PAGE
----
Archive for March, 2008

Ah, Los Angeles 2

Friday, March 28th, 2008

Every retail corner in our neighborhood, which is most of the corners, has two things: a donut shop and a thai massage parlor. the donut shops are combos e.g. donut/ice cream, donut/liquor and my favorite, donut/taxprep. I’ve noticed as you travel into the more wealthy sections of town, the donut shops are fewer and further between but they exist. Thai massage disappears completely.

Thai massage is the greatest discovery of our new life. For $40 you can have a lovely young Thai woman use her knees, elbows and fists to make you scream out kam kuon kop which means either thank you or please, for the love of God, stop. I now associate lovely young Thai women with severe pain and, of course, fried bananas. The thing is, when you leave the dungeon, er, massage table, every pain you had in your body or thought you might have sometime in the future is gone and it stays gone for a couple of weeks. It’s completely addictive. Stephanie and I must stop each other from walking to our favorite parlor every night.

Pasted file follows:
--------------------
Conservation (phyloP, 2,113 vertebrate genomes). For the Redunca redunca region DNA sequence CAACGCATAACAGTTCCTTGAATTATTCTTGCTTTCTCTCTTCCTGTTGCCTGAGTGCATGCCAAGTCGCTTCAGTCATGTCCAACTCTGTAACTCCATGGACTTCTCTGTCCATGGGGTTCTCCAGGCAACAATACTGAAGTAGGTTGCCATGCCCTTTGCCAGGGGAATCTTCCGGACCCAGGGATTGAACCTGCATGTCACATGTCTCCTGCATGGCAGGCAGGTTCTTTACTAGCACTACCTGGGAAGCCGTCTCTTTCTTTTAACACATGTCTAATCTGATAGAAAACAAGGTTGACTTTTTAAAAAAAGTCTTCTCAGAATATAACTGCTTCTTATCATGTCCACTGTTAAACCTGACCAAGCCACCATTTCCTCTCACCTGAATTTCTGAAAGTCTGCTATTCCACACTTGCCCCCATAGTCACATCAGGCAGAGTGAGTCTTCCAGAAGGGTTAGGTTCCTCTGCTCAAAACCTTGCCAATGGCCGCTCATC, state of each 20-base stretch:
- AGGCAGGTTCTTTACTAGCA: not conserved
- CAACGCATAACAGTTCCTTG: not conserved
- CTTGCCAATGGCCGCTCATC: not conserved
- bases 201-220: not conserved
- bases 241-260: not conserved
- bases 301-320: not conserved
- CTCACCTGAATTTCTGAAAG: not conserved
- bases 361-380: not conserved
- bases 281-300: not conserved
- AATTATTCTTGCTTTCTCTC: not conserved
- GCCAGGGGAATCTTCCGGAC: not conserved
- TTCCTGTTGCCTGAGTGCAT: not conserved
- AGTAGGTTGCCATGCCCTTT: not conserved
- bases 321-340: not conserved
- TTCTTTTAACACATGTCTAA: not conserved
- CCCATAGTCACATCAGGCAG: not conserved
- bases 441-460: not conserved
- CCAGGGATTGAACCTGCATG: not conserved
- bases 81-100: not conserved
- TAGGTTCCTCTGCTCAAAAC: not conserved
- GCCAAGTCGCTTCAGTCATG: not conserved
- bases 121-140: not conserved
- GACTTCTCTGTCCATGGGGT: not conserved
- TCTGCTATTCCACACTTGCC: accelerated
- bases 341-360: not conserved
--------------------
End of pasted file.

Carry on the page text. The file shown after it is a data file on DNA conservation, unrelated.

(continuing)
This neighborhood has a couple of other things that seem unique to it: very hip coffee shops and good restaurants that have no signs or anything you might notice while driving by.

The coffee shops are filled with young musicians, actors, writers, directors what have you. You can tell the writers. They look dour and all have imacs. I aspire to have an imac one day. The dour look, I’ve got.

You have to be told by a local about the restaurants. You would assume their laundromats or abandoned store fronts driving or walking by but inside, they hold the secret to gastronomic bliss. The best Vietnamese place has about six tables which are always filled with the above mentioned types and the food is outrageous. It is pho which is pronounced every conceivable way and you eat it cafeteria style sitting with the next steven spielberg or michelle pfeiffer or michael stipe. We can walk to it; we’ve eaten there several times and have no idea what it’s called.